All of this is played out like a casual horror film. One would think that Edgar Allan Poe might have emerged from a family similar to this one. Alessandro finds no psychic escape. Augusto is too unimaginative to intervene. Completely normal one moment, Alessandro will throw himself into extremes of despair or hilarity for no apparent reason. The others are like mirrors of his misery. We watch him with trepidation, wondering when he'll finally flip his lid and do something really terrible. The scary part is that Alessandro's behavior isn't all that different from anybody suffering bouts of emotional depression.
The movie has few actual sexual situations but is uncomfortably frank with its relationships: Something fundamentally sick is going on. Both brothers visit prostitutes, an "accepted" outrage to common morality. Augusto reads Alessandro's note threatening to drive the whole family off a cliff, and calmly decides that it's just an attempt to upset him. He seduces his girlfriend instead of raising an alarm. Viewers able to rationalize Alessandro's idle threats will be taken aback when he finally starts carrying them out.
The amazing performance of Lou Castel aside, Fists in the Pocket is definitely a director's picture. His story structure is similar to one of those gothic horror films in which a mad relative starts a killing spree over a contested will. But the goal here is not an inheritance. By refusing to fall into any easily defined category, Bellocchio's film invites interpretation. Is this a comment on a decadent, crumbling Italy? Does Alessandro represent a suppressed undercurrent of fascism, or revolution? There is a strong basis to interpret the film on political terms.
The miracle of Fists in the Pocket is that it doesn't look like anybody's first film. In the extras we learn that Marco Bellocchio had to scrape his budget together, a statement difficult to believe of the masterfully directed film on view. Bellocchio is equally adept at dramatic dinner table confrontations and expansive exteriors. His elaborate but joyless party scene captures perfectly Alessandro's feeble self-exile. Fists in the Pocket sketches a psychologically complex situation in only a few strokes. Bellocchio's film is not the most pleasant viewing experience, but we can easily imagine it holding a film festival audience spellbound.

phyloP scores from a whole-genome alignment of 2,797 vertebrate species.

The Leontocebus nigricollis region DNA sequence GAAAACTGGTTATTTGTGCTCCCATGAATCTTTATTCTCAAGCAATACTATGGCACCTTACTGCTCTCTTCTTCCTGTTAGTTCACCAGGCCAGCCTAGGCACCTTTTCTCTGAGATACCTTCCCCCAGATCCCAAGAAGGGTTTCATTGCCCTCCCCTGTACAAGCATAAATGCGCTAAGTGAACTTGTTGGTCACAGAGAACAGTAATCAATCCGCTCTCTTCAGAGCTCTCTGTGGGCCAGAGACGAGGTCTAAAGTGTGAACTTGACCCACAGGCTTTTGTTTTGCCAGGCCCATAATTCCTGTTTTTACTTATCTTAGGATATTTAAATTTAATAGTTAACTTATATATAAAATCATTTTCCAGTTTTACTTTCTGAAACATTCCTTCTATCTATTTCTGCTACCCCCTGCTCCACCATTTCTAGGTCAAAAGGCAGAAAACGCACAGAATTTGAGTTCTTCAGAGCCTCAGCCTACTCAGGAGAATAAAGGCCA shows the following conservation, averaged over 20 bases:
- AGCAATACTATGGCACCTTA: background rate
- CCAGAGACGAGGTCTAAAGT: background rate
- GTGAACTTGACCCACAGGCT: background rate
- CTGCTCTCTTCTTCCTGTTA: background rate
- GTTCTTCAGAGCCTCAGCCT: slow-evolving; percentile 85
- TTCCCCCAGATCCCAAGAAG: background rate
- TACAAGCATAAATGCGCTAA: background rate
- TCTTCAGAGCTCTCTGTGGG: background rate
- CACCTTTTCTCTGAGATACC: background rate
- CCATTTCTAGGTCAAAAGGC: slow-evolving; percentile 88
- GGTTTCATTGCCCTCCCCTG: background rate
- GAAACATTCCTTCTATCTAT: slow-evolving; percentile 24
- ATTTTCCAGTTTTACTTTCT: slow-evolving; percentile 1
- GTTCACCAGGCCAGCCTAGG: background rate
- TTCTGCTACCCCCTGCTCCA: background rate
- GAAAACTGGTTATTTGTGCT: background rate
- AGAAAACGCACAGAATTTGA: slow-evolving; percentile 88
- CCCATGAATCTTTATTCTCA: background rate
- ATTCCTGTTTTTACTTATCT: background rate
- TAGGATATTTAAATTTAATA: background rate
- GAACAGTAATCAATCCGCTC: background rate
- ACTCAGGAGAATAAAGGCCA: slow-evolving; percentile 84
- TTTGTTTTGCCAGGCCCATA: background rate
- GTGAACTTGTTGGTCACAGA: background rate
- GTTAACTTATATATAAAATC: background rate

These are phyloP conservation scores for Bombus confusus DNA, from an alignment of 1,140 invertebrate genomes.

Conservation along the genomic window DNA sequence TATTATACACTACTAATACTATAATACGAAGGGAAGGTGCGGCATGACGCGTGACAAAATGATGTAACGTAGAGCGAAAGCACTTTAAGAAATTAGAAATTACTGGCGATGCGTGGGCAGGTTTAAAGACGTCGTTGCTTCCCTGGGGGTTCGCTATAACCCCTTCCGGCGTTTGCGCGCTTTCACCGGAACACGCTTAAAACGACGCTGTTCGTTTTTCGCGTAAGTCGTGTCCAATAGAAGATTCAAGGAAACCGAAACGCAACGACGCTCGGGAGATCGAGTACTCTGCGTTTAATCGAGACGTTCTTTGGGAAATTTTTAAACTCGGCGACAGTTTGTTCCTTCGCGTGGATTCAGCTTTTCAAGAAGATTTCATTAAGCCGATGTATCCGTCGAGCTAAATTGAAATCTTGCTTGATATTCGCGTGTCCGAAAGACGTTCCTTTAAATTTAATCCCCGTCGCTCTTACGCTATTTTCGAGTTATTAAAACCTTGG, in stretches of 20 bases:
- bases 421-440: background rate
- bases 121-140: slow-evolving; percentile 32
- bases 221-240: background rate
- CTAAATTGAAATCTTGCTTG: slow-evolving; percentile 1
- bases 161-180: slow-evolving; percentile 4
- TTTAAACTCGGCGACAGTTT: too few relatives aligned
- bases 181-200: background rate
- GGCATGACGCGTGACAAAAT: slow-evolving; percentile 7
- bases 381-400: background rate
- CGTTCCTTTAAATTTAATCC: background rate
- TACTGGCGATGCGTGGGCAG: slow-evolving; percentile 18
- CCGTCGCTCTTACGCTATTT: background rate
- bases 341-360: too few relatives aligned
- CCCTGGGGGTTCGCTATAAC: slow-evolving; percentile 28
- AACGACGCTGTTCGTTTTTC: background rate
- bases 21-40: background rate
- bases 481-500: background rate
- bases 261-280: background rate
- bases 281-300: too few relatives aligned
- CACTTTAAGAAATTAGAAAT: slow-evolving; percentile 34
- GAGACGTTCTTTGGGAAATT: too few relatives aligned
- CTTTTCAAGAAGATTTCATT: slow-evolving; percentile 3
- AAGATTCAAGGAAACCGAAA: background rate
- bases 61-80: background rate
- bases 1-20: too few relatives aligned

Criterion's DVD of Fists in the Pocket is a stunning enhanced transfer of this carefully filmed B&W feature. The movie is technically polished, especially for a first feature.
Disc producer Curtis Tsui assembles a peerless selection of interviews with key creatives on the movie. Director Bellocchio, editor Silvano Agosti and actors Lou Castel and Paola Pitagora are all still with us. They're eager to talk about the film and its 'shocking' content, as when Castel's Alessandro mocks his mother's body at her funeral. Director (and onetime competitor) Bernardo Bertolucci appears in a separate Afterword to discuss Bellocchio's achievement. Criterion used to call these analytical interviews Introductions, even though they contain terrible spoilers. Renaming them was a good idea.
An original theatrical trailer is a minor work of art in itself. The disc case contains an illustrated booklet with an essay by critic Deborah Young and a printed interview with director Bellocchio.
On a scale of Excellent, Good, Fair, and Poor,
Fists in the Pocket rates:
Supplements: Interview docu with director Belloccchio, Lou Castel, Paola Pitagora, Editor Silvano Agosti, critic Tullio Kezich; Video afterward by Bernardo Bertolucci, Trailer
Packaging: Keep case
Reviewed: May 18, 2006
Republished by permission of Turner Classic Movies.
DVD Savant Text © Copyright 2007 Glenn Erickson